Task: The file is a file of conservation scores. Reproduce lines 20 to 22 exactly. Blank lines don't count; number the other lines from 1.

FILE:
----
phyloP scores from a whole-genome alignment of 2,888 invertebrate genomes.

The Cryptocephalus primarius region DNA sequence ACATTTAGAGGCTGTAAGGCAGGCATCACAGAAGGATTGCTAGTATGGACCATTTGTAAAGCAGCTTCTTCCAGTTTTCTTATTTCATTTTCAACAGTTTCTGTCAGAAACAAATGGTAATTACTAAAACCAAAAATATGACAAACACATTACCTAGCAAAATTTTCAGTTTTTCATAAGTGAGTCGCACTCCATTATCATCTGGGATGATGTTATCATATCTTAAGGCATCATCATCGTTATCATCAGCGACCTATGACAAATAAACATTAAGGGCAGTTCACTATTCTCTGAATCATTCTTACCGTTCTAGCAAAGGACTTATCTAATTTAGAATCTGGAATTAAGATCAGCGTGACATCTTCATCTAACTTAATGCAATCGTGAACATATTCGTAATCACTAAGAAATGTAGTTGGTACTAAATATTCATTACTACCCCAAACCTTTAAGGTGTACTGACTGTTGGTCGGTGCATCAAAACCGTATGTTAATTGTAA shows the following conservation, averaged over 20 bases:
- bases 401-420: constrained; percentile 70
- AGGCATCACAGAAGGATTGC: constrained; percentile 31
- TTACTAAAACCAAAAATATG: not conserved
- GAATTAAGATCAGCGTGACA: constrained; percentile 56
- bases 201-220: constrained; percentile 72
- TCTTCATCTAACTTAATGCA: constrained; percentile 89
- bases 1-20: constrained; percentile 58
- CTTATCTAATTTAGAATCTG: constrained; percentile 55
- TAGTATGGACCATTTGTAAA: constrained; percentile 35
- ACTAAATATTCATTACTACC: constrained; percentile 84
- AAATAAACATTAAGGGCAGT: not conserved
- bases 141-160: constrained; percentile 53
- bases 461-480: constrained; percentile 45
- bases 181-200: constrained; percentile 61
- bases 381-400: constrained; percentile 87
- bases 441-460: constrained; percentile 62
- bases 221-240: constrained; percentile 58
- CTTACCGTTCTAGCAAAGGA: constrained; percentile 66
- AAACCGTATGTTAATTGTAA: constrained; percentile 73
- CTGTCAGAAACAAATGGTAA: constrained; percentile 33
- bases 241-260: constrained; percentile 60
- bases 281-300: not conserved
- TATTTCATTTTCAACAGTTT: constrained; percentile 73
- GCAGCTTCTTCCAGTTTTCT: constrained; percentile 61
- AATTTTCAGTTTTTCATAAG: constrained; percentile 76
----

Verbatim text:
- CTTACCGTTCTAGCAAAGGA: constrained; percentile 66
- AAACCGTATGTTAATTGTAA: constrained; percentile 73
- CTGTCAGAAACAAATGGTAA: constrained; percentile 33